A new legal requirement in the U.K. means that companies with 250 or more employees will have to publish their gender pay gaps within the next year. The law came into action today, April 6, and requires public, private and voluntary sector firms to disclose average pay for men and women, including any bonuses.
As BBC News reports, half of the U.K. workforce will be affected by the new rules, this amounts to 9,000 employers and more than 15 million employees.
Firms have until April 2018 to disclose their employee pay as of April 5 2017. All the data will eventually be available on a central government database. Firms that miss the deadline will be contacted by the Equalities and Human Rights Commission.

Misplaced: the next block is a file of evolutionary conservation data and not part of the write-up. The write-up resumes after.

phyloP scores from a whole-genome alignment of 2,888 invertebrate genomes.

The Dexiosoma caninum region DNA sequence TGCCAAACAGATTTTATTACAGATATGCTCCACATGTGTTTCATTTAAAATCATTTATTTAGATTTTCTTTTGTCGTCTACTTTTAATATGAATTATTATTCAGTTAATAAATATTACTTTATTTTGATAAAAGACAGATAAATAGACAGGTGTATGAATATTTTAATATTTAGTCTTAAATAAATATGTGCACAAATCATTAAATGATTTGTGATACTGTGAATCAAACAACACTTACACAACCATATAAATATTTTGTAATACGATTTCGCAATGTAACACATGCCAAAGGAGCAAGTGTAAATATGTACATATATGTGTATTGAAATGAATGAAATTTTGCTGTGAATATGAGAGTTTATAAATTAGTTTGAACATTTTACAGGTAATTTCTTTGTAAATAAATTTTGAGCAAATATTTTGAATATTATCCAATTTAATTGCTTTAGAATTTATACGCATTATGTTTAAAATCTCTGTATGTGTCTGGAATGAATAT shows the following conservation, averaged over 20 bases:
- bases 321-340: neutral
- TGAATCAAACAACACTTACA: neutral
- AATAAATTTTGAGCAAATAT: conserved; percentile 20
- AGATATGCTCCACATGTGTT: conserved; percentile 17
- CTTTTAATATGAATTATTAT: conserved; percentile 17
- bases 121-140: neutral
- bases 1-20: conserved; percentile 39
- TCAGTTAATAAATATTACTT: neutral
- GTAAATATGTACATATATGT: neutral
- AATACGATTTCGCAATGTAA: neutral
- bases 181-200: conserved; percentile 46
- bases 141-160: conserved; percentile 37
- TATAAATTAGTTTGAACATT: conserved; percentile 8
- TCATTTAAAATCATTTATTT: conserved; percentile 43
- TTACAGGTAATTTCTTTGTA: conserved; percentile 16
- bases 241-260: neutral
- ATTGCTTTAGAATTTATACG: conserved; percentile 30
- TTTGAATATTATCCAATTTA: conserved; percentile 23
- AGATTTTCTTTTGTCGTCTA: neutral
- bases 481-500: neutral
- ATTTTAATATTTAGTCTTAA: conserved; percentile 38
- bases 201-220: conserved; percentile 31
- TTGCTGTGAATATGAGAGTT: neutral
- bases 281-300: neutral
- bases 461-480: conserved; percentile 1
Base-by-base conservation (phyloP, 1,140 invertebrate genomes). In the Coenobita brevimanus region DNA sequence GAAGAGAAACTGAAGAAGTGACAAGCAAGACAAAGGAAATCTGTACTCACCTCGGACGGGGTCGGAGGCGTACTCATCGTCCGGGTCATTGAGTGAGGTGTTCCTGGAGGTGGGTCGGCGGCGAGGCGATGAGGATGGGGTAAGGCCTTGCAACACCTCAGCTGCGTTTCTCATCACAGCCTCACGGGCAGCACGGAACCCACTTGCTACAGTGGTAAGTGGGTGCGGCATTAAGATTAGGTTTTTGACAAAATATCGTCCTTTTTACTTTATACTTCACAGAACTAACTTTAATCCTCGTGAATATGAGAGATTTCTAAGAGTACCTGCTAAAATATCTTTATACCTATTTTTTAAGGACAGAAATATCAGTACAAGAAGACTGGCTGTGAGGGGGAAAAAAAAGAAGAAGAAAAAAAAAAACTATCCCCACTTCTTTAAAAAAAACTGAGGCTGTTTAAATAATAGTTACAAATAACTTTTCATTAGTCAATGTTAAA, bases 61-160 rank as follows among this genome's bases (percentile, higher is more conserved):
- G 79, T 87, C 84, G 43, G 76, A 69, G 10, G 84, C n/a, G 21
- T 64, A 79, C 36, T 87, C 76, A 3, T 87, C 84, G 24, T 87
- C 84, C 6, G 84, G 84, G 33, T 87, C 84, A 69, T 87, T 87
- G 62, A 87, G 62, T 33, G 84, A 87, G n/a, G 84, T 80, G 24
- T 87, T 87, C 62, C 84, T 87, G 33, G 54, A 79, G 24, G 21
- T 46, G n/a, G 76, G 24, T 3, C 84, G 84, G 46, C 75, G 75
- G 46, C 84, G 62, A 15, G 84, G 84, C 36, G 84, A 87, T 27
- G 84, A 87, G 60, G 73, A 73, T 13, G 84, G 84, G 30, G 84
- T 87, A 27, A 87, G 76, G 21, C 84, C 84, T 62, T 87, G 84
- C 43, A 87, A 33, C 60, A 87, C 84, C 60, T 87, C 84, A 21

The U.K. gender pay gap is 18.1 percent for all workers and 9.4 percent for full-time staff. Some employment law experts have doubted the potential impact of these new rules, with the lack of women at senior levels seen as a major factor.
“The reporting will tell us what we already know, whilst neglecting to consider the myriad of factors that legitimately differentiate pay such as levels of responsibility, nature of work, experience and geographical location to name but a few,” employment law partner Suzanne Horne recently told The Independent.
A report from January 2017 confirmed that women in their 20s in the U.K. have seen the pay gap halve to 5 percent, though this discrepancy with men’s earnings widens in their 30s.